Supply chain management is coming to the fore as the importance of organisational efficiency becomes ever more apparent. But is the South African industry adequately prepared?
The IMM Graduate School of Marketing is answering this challenge with the introduction of a brand-new degree, the Bachelor of Commerce International Supply Chain Management – the first of its kind.
“It is imperative for South Africa to improve its competitiveness,” points out IMM’s CEO, Dalein van Zyl. He notes that although the country was ranked 35 out of 122 countries on the 2006 – 2007 Global Competitiveness Index, the same Index saw the country slide to 49th place out of 140 countries in the 2015 – 2016 ranking – a drop of six percentage points in just ten years.
At the same time, the country’s share of the export market is also declining at a worrying rate.
These disturbing statistics share a common cause: a lack of quality education and strategic insight, which impacts on the country’s ability to produce skilled workers who may help to push us out of the rut.
“This explains the IMM’s decision to introduce the first international degree focusing on supply chain management,” says Stan Muzoka, Senior Lecturer and Module Manager at the IMM. He argues that effective supply chain management is essential for the country’s economic growth, particularly in view of the role it plays in organisational effectiveness, as it provides an overall view of how businesses operate and is a key driver for stakeholder wealth. Describing the discipline as “a philosophy, rather than an organisation functional area,” Muzoka notes that supply chain management is still in its infancy, but is set to explode as organisations globalise and become more complex and customer–focused.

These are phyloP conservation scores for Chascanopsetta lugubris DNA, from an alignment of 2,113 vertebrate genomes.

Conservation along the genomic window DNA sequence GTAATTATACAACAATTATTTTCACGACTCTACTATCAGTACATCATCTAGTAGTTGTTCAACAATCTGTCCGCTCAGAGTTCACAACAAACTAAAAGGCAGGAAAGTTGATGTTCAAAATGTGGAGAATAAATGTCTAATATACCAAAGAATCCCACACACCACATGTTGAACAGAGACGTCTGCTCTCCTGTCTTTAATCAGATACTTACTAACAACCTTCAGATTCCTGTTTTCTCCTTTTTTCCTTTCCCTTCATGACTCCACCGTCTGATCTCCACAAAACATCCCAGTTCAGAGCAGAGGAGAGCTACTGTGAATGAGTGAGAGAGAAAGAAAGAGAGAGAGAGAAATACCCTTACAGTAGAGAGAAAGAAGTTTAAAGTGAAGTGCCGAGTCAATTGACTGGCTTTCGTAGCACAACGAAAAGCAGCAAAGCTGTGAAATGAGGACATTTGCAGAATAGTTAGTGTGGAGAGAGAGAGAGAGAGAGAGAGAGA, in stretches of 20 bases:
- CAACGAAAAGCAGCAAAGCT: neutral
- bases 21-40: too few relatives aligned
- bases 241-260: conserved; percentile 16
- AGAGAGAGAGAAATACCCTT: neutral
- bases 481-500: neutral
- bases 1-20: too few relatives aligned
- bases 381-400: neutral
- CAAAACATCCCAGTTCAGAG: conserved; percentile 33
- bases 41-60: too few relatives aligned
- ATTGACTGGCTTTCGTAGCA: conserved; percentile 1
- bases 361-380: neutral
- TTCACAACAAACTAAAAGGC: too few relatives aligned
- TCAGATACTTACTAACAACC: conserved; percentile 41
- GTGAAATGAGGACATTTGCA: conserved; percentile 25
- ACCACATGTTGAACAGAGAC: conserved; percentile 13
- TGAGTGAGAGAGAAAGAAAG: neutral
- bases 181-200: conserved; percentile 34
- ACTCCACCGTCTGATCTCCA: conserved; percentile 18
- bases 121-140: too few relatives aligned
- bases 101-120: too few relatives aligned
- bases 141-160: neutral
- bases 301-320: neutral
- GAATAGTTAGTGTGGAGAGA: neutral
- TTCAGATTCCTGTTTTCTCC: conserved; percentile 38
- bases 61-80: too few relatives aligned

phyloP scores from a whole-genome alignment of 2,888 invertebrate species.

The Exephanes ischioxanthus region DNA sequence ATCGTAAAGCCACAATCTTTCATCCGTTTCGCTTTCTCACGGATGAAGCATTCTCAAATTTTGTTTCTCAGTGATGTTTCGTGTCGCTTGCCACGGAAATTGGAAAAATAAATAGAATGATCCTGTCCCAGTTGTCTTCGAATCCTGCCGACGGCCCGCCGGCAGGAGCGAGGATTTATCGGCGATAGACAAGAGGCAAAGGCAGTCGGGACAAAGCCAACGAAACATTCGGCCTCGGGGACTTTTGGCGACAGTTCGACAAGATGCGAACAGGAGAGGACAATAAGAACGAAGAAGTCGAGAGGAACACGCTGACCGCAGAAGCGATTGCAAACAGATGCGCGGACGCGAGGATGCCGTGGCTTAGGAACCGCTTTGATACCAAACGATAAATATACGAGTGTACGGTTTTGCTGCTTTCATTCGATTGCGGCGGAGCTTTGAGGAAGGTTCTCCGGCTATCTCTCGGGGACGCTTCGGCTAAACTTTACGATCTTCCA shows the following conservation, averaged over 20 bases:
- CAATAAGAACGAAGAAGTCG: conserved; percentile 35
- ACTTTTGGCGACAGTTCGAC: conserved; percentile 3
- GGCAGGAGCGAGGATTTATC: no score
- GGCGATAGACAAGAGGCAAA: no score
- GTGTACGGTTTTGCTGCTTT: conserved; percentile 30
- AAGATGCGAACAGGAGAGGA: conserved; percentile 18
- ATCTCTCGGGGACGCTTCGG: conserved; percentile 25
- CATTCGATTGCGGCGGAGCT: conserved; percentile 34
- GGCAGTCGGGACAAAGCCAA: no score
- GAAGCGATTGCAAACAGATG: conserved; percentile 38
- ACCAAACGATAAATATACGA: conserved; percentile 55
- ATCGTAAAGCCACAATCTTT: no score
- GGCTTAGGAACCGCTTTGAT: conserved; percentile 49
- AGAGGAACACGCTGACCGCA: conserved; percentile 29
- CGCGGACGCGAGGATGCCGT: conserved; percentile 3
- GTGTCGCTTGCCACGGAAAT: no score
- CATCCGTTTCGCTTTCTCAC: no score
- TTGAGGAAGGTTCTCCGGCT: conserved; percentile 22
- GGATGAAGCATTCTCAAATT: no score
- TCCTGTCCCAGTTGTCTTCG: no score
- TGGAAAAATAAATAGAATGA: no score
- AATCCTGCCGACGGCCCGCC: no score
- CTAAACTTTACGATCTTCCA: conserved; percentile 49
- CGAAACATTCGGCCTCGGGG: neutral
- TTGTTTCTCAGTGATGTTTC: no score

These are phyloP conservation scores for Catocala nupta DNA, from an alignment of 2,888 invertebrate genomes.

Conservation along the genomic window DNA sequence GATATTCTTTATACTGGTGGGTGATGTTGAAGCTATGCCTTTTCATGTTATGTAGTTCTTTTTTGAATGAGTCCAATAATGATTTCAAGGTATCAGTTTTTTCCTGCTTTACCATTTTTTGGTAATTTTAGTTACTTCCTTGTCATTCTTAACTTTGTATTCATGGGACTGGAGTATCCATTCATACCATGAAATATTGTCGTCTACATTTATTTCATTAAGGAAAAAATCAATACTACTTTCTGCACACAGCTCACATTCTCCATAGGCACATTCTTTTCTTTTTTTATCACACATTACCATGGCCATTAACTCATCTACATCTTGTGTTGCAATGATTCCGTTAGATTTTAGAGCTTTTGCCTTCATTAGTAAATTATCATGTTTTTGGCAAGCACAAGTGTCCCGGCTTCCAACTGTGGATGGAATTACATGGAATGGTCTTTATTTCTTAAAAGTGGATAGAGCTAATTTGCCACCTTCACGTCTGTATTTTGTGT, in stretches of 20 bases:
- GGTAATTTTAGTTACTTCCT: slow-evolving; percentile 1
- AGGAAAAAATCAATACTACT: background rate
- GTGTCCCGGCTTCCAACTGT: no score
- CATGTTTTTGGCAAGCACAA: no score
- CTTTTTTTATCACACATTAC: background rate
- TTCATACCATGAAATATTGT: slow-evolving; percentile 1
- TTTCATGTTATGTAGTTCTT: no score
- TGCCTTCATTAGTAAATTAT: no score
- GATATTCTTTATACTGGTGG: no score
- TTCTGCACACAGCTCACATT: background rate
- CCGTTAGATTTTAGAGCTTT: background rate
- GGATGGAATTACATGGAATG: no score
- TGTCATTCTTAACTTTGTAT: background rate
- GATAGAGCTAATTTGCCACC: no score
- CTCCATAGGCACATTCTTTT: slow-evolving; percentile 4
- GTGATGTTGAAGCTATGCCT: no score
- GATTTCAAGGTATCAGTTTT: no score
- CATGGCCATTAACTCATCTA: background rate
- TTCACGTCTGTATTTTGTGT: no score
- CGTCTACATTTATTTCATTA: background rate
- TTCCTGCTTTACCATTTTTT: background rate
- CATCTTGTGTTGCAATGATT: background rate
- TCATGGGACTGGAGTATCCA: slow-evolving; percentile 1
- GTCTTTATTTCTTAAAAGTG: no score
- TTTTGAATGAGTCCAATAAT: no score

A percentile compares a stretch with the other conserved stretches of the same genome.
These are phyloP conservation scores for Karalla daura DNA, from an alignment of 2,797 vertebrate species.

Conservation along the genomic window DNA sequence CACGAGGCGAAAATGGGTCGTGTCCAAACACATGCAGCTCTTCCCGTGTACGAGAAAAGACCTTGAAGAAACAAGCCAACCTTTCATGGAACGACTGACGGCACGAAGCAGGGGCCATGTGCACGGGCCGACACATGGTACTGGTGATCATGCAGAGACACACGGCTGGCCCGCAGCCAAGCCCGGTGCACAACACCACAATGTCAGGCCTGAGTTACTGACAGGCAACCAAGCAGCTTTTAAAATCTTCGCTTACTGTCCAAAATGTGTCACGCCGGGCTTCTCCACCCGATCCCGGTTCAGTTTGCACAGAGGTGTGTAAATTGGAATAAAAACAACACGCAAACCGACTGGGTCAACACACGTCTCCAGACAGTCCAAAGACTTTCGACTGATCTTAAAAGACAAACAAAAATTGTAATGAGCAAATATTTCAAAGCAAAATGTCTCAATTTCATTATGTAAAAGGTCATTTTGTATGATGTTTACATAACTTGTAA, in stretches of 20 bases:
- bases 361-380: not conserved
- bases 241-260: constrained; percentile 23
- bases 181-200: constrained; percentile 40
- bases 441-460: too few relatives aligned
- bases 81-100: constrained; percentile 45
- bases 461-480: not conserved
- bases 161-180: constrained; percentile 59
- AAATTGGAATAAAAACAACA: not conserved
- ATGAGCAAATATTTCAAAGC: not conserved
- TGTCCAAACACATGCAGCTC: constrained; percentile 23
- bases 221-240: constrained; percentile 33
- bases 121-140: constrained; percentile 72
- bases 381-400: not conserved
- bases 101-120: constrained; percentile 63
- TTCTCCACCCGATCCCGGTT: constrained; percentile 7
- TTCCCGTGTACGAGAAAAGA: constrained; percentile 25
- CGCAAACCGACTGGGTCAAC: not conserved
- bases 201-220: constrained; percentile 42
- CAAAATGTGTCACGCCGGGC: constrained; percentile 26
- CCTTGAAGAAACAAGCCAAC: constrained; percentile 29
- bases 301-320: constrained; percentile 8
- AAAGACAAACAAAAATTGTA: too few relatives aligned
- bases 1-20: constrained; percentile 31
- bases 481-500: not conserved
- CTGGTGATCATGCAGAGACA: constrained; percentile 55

With this in mind, South Africa would do well to bolster its supply chain management skills – particularly as this will help to address gaps in service delivery, caused by a lack of competence in areas such as logistics, transport and procurement. The IMM’s degree has been carefully designed to address such issues, Muzoka says.
The degree may also play a part in resolving the challenges experienced by South Africa’s public sector, as public procurement is one of three streams (majors) that students may choose to focus on. This stream differs from similar qualifications offered by other institutions because it sheds a spotlight on specialised knowledge for government tenders across local, provincial and national government transport and logistics issues, thus broadening the scope beyond public administration. The two other streams on offer include transport and logistics, and procurement. Students are able to select their specialisation from their first year of study. “This is the only degree where students have a choice between three streams,” Muzoka notes.
It is, moreover, the only degree which is internationally recognised, covering material which is included by the Chartered Institute of Logistics and Transport as well as the Chartered Institute of Procurement and Supply and the UK’s Chartered Institute of Marketing. This makes it comparable to qualifications offered by the UK education system. In fact, the degree is recognised in 130 countries and can be applied across industries using the WiseTech software. This greatly enhances students’ employability.
Muzoka states that students who complete the course are also certified by WiseTech for ERP (Enterprise Resource Planning) through an exclusive partnership with the IMM. This qualification is issued by WiseTech Global, a worldwide developer of cloud-based software solutions for the logistics industry.
“Students leave us with a solid understanding of all aspects transport, procurement, logistics and supply chain management, but they also increase their knowledge of business management and marketing and even financial management, international economics and trade – and, of course, they may use this knowledge as a foundation to develop further, should they wish to embark on advanced studies,” adds van Zyl.
He maintains that the benefits for companies, industries and the economy at large are profound, as leaders who have this type of knowledge – and, importantly, can apply it across different organisational functions and industries – have a pronounced ability to steer their organisations and ensure sustainable growth.
Registrations for the IMM Bachelor of Commerce International Supply Chain Management, which launches in January 2020, are now open.